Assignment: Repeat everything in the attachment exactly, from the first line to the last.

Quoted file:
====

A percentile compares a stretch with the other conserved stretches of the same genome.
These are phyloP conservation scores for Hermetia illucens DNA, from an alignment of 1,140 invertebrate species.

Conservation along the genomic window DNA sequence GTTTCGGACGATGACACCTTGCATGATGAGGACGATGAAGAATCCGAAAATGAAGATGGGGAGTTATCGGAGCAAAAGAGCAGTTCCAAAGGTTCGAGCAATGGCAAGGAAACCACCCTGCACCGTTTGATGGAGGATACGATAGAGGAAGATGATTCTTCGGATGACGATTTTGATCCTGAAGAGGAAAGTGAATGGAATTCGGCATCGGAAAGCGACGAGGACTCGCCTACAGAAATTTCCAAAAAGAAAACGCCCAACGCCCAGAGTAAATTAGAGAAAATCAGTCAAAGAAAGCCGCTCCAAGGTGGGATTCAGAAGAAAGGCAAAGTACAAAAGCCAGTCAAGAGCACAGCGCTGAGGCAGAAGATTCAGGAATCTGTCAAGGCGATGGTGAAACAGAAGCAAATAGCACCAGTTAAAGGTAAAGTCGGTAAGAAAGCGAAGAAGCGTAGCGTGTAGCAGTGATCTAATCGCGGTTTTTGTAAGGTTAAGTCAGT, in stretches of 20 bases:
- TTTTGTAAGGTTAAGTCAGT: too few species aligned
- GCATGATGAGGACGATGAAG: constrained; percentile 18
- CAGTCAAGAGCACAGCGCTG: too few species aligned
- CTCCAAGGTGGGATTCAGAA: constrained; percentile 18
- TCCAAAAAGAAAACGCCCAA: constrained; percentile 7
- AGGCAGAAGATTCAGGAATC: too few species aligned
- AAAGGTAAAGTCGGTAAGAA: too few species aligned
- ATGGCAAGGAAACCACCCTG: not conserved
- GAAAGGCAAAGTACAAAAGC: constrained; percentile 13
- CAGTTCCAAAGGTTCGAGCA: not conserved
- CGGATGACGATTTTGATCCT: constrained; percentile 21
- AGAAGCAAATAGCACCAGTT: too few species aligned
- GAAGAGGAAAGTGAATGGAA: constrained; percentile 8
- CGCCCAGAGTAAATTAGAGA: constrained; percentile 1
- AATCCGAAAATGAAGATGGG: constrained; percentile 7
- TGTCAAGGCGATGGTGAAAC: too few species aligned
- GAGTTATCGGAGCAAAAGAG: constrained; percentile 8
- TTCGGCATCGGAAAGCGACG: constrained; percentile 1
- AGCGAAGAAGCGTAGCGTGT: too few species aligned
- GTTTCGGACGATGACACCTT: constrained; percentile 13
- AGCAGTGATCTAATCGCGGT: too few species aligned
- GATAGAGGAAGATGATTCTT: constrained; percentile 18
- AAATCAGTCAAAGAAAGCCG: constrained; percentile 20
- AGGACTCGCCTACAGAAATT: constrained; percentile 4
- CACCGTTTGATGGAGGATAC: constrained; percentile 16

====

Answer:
A percentile compares a stretch with the other conserved stretches of the same genome.
These are phyloP conservation scores for Hermetia illucens DNA, from an alignment of 1,140 invertebrate species.

Conservation along the genomic window DNA sequence GTTTCGGACGATGACACCTTGCATGATGAGGACGATGAAGAATCCGAAAATGAAGATGGGGAGTTATCGGAGCAAAAGAGCAGTTCCAAAGGTTCGAGCAATGGCAAGGAAACCACCCTGCACCGTTTGATGGAGGATACGATAGAGGAAGATGATTCTTCGGATGACGATTTTGATCCTGAAGAGGAAAGTGAATGGAATTCGGCATCGGAAAGCGACGAGGACTCGCCTACAGAAATTTCCAAAAAGAAAACGCCCAACGCCCAGAGTAAATTAGAGAAAATCAGTCAAAGAAAGCCGCTCCAAGGTGGGATTCAGAAGAAAGGCAAAGTACAAAAGCCAGTCAAGAGCACAGCGCTGAGGCAGAAGATTCAGGAATCTGTCAAGGCGATGGTGAAACAGAAGCAAATAGCACCAGTTAAAGGTAAAGTCGGTAAGAAAGCGAAGAAGCGTAGCGTGTAGCAGTGATCTAATCGCGGTTTTTGTAAGGTTAAGTCAGT, in stretches of 20 bases:
- TTTTGTAAGGTTAAGTCAGT: too few species aligned
- GCATGATGAGGACGATGAAG: constrained; percentile 18
- CAGTCAAGAGCACAGCGCTG: too few species aligned
- CTCCAAGGTGGGATTCAGAA: constrained; percentile 18
- TCCAAAAAGAAAACGCCCAA: constrained; percentile 7
- AGGCAGAAGATTCAGGAATC: too few species aligned
- AAAGGTAAAGTCGGTAAGAA: too few species aligned
- ATGGCAAGGAAACCACCCTG: not conserved
- GAAAGGCAAAGTACAAAAGC: constrained; percentile 13
- CAGTTCCAAAGGTTCGAGCA: not conserved
- CGGATGACGATTTTGATCCT: constrained; percentile 21
- AGAAGCAAATAGCACCAGTT: too few species aligned
- GAAGAGGAAAGTGAATGGAA: constrained; percentile 8
- CGCCCAGAGTAAATTAGAGA: constrained; percentile 1
- AATCCGAAAATGAAGATGGG: constrained; percentile 7
- TGTCAAGGCGATGGTGAAAC: too few species aligned
- GAGTTATCGGAGCAAAAGAG: constrained; percentile 8
- TTCGGCATCGGAAAGCGACG: constrained; percentile 1
- AGCGAAGAAGCGTAGCGTGT: too few species aligned
- GTTTCGGACGATGACACCTT: constrained; percentile 13
- AGCAGTGATCTAATCGCGGT: too few species aligned
- GATAGAGGAAGATGATTCTT: constrained; percentile 18
- AAATCAGTCAAAGAAAGCCG: constrained; percentile 20
- AGGACTCGCCTACAGAAATT: constrained; percentile 4
- CACCGTTTGATGGAGGATAC: constrained; percentile 16